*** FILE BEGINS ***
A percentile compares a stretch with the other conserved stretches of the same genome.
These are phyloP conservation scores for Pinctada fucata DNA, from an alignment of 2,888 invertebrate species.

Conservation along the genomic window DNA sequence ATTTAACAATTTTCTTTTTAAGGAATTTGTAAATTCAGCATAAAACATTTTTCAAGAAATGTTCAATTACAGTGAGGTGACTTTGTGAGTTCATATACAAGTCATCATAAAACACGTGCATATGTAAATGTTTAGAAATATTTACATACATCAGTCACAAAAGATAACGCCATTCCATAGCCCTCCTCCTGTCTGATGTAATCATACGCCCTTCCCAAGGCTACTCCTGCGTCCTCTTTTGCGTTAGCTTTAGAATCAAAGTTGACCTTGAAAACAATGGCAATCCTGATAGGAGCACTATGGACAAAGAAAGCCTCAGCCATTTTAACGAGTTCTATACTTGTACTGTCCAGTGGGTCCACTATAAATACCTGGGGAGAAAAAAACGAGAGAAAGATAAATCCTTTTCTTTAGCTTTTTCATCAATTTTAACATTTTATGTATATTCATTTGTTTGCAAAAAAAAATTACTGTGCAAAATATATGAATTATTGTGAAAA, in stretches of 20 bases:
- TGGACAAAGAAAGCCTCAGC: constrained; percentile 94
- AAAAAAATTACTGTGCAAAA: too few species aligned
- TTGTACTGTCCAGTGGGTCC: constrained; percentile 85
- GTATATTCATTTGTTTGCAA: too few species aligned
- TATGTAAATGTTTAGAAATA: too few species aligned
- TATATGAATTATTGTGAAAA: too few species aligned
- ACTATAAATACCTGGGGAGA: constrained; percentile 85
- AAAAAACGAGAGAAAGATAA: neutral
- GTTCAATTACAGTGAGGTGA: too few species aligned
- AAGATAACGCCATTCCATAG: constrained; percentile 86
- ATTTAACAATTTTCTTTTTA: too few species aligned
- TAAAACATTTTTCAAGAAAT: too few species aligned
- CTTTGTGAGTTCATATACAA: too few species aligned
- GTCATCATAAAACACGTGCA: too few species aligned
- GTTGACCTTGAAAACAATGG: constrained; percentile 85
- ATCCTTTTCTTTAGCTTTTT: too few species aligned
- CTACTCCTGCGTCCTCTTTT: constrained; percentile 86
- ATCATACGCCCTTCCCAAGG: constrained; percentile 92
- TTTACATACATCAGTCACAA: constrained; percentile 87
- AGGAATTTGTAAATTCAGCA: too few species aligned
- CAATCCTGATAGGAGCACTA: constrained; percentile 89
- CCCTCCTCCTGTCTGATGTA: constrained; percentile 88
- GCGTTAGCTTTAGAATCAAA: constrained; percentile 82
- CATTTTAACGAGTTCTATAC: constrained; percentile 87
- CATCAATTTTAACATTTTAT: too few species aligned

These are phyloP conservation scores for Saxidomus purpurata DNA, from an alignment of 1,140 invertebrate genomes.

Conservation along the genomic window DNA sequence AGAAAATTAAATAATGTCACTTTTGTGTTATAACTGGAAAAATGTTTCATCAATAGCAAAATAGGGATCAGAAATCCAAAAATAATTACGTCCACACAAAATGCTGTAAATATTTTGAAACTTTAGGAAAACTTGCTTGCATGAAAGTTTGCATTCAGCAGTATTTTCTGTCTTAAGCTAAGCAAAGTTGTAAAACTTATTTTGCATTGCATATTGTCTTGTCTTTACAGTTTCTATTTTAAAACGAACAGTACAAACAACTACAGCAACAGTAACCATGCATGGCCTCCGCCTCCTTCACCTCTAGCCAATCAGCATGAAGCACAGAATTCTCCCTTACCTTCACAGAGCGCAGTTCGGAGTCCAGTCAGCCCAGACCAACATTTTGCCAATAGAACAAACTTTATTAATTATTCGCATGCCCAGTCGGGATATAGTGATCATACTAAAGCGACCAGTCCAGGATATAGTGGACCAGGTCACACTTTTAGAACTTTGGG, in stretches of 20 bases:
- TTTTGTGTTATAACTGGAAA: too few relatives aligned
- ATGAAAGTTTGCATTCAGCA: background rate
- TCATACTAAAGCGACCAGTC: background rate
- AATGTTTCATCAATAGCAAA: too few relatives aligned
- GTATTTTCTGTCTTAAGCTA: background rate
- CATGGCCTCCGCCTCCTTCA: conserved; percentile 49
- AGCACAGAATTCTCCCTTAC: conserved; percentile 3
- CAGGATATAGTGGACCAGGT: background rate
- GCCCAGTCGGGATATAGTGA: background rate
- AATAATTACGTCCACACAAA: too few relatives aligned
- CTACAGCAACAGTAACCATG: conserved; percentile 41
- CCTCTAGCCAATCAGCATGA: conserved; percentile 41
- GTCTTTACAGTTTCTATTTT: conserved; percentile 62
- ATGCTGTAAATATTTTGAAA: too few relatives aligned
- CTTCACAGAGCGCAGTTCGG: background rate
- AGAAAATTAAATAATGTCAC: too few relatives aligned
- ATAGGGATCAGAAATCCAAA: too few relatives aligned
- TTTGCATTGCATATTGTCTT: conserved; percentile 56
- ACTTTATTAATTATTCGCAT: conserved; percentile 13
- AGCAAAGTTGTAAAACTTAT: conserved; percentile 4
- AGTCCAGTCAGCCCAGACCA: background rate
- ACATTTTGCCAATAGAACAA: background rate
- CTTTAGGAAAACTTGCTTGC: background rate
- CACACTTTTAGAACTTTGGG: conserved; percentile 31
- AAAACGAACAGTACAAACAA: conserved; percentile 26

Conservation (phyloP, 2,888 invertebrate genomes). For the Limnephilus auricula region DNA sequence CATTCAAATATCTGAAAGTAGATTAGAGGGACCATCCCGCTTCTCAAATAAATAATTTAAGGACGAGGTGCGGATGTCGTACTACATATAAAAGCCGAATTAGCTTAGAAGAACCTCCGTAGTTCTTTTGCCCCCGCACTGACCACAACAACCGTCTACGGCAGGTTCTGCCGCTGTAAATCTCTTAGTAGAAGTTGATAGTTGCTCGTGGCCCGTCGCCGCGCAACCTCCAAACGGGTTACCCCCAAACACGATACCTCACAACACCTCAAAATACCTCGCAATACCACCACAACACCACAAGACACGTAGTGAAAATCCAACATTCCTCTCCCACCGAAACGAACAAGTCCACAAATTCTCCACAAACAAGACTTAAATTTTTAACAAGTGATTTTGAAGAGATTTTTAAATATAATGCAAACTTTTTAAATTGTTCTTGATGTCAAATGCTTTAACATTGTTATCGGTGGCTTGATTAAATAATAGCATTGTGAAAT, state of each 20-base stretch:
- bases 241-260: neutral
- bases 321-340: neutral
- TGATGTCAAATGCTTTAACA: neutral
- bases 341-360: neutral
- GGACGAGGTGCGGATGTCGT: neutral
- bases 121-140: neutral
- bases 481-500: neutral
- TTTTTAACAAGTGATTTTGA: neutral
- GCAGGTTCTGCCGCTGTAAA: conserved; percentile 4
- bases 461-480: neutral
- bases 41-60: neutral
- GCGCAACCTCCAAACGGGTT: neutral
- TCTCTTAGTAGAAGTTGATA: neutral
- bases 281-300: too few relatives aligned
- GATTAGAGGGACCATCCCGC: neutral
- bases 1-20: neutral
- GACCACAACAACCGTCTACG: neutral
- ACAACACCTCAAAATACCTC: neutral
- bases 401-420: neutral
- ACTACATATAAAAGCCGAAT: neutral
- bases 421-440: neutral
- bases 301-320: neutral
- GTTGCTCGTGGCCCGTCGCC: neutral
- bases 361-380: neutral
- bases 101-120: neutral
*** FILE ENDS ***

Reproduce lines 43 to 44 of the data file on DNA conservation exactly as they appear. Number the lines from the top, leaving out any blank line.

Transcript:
- GTCTTTACAGTTTCTATTTT: conserved; percentile 62
- ATGCTGTAAATATTTTGAAA: too few relatives aligned